A Growing Challenge: Getting Employers Ready for Legal Marijuana

I just read an interesting report from Assurex Global, titled Workplace Impacts of Marijuana Legalization, that opened up my eyes to a growing employer challenge.

If you don’t live in – or have employees in – the states of Washington, Oregon, Alaska or Colorado, you’ve probably wondered about how it works to have the use of both medical and recreational marijuana legal in your state. And you may not have done much more than just wonder.

According to this report, you probably ought leave the wondering behind and understand the intricacies of regulations all over the country regarding marijuana use and whether or not it impacts your current drug policies.

No definitive answers, but some needed insight

The truth is that marijuana remains illegal under federal law, but not in certain states. So how do employers maneuver around these conflicting regulations and still provide a safe – and legal – environment for their employees?

This report doesn’t exactly answer that question definitively, but it does share sample language for updating drug policies, as well as informative legal case studies.

I was surprised by the current lay of the land (as of Sept. 22, 2015) regarding state regulations:

medical-marijuana-laws

What is the impact on your drug policies?

You can see, that the number of states legalizing some form of marijuana use is growing.

You’ve probably thought about the impact these regulations would have (or are having) on your drug policies. That’s obvious. But how about the impact on your talent acquisition policies?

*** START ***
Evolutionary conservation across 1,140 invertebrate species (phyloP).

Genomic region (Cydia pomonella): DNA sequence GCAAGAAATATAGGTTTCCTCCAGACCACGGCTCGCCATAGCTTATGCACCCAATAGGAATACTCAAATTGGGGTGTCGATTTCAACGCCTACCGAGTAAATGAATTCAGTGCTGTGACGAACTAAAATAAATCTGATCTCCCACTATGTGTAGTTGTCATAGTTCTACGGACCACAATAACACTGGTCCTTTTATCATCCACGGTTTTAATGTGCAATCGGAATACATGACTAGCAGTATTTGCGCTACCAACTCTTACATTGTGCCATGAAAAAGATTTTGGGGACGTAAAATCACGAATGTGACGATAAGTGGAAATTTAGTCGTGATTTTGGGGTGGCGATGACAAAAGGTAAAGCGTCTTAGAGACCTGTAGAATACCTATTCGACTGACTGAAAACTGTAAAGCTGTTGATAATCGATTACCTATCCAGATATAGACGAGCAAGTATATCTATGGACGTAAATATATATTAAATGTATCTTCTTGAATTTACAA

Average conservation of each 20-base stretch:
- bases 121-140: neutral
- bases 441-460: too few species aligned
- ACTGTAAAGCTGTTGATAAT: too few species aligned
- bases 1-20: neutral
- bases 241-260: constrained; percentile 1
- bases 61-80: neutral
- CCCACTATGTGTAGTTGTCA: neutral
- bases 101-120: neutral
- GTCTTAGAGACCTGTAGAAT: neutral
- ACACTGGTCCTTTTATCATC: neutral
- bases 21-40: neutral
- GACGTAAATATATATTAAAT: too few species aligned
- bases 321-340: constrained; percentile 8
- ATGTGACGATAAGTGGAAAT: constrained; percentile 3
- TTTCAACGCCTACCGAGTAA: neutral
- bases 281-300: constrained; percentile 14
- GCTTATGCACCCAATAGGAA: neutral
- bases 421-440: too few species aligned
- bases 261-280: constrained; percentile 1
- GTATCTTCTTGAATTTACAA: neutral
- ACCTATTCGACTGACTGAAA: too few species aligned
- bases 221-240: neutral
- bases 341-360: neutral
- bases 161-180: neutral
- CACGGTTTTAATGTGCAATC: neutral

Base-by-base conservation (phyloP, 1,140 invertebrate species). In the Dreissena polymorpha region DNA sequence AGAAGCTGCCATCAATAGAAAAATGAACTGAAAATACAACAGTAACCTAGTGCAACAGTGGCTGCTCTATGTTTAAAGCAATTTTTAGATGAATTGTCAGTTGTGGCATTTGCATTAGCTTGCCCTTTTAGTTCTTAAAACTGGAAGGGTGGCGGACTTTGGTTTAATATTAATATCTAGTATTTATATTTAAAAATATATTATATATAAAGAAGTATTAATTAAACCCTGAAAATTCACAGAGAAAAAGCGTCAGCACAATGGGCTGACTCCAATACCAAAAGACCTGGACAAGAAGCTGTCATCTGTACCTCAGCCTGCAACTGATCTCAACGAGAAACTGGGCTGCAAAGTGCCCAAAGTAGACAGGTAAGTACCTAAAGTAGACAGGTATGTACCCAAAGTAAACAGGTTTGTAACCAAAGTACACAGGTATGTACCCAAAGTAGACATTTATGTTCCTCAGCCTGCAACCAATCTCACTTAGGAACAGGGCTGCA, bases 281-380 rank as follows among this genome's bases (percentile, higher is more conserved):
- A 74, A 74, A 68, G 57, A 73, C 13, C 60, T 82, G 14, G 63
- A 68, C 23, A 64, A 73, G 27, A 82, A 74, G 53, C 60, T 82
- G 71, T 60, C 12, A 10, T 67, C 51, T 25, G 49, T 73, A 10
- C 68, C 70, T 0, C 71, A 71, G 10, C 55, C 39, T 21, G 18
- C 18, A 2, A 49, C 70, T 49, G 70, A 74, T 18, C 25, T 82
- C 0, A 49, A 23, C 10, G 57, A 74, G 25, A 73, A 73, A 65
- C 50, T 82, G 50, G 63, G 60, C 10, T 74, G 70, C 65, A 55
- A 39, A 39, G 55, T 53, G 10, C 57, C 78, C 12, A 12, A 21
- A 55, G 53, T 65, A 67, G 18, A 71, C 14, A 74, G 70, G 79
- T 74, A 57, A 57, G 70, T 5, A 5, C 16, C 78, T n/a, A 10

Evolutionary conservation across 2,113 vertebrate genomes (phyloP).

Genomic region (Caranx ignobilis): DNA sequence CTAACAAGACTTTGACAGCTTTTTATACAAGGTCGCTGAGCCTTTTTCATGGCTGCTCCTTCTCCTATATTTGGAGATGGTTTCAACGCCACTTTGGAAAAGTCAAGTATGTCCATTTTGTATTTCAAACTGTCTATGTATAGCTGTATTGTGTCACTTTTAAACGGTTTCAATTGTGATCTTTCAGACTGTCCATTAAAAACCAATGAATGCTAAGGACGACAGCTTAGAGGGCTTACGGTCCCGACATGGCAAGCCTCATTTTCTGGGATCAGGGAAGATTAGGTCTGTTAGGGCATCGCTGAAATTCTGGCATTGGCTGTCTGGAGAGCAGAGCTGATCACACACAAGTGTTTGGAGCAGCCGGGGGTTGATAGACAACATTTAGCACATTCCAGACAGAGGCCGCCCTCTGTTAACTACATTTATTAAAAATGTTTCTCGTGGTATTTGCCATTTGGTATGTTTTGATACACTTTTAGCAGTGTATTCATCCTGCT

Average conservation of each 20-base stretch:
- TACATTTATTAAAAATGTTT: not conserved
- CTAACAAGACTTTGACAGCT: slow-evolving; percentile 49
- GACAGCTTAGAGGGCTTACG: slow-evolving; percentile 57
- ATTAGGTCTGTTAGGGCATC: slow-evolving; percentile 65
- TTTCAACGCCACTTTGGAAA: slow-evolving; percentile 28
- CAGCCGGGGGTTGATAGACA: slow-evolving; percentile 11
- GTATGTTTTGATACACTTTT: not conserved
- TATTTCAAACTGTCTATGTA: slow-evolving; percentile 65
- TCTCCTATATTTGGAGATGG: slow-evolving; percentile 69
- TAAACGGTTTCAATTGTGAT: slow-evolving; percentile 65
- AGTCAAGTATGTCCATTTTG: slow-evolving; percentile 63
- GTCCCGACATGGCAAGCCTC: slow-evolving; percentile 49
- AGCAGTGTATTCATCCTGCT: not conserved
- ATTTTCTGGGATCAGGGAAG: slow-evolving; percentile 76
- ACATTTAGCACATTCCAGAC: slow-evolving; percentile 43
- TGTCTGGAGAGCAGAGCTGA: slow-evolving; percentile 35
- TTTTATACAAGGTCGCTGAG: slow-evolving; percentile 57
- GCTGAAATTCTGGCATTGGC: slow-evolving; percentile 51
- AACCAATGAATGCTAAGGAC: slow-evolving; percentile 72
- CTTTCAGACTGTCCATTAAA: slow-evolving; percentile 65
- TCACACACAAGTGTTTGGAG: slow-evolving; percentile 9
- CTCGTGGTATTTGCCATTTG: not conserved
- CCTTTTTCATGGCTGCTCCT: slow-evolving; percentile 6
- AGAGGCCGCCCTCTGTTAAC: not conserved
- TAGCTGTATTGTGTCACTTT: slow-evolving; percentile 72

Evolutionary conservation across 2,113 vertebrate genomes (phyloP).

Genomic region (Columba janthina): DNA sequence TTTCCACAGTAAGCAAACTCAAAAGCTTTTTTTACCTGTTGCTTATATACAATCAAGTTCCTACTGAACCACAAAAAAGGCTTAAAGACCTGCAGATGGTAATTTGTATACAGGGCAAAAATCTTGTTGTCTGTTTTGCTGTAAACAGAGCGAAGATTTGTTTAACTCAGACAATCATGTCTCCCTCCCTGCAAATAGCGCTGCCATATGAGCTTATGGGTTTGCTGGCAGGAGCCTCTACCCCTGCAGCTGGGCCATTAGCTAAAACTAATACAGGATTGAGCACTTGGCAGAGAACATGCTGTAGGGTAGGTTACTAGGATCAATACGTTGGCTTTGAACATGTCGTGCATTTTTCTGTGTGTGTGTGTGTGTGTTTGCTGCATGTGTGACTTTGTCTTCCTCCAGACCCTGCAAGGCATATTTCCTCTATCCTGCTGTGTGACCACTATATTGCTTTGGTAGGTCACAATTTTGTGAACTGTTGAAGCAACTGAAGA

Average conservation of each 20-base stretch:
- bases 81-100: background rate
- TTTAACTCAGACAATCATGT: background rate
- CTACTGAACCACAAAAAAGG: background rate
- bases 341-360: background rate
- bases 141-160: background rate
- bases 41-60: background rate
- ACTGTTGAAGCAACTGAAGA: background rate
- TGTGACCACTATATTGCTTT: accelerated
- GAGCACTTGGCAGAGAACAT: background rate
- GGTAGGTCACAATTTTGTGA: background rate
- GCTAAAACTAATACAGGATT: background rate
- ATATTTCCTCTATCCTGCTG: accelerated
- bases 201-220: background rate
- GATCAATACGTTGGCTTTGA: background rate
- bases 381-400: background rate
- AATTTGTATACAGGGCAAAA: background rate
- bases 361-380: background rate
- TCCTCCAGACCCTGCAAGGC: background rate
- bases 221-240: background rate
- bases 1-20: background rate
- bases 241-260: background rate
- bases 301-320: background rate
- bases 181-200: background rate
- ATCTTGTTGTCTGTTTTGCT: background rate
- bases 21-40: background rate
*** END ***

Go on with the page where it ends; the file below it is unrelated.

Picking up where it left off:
Should you be performing pre-hire testing for THC? And if you have a zero tolerance drug policy, how will that work if recreational use is legalized in your state? What about the safety implications for your employees, suppliers and customers?

Might these regulations impact your standing with the federal government? How about your insurance rates? And what about employee off duty conduct?

That’s a lot to think about, right?

This report doesn’t give you specific answers because every state’s legislation is worded differently and includes different protections and provisions. So you have to know what’s in your state’s regulatory language.

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A tricky landscape

But, the report raises the issues with which you need to come to terms in order to keep your business running legally and at peak productivity.

Written by attorney Paul L. Bittner for Assurex Global, this short report tees up the issues to consider and questions to resolve in this tricky landscape. It’s a good way for employers to get a grasp of the implications of the legalization of marijuana use and how to prepare for it if it happens in your state.

This originally appeared on China Gorman’s blog at ChinaGorman.com.

China Gorman is a successful global business executive in the competitive Human Capital Management (HCM) sector. She is a sought-after consultant, speaker and writer bringing the CEO perspective to the challenges of building cultures of humanity for top performance and innovation, and strengthening the business impact of Human Resources.

Well known for her tenure as CEO of the Great Place to Work Institute, COO and interim CEO of the Society for Human Resource Management (SHRM), and President of Lee Hecht Harrison, China works with HCM organizations all over the world to enhance their brands and their go-to-market strategies. Additionally, she serves on the Executive Committee of the Board of Jobs for America’s Graduates as well as the Advisory Boards of Elevated Careers, the Workforce Institute at Kronos, and WorldBlu. Addtionally, she chairs the Globoforce WorkHuman Advisory Board and the Universum North America Board. China is the author of the popular blog Data Point Tuesday, and is published and frequently quoted in media properties like Fortune, TLNT, Huffington Post, Inc., Fast Company, U.S. News & World Report and many others.

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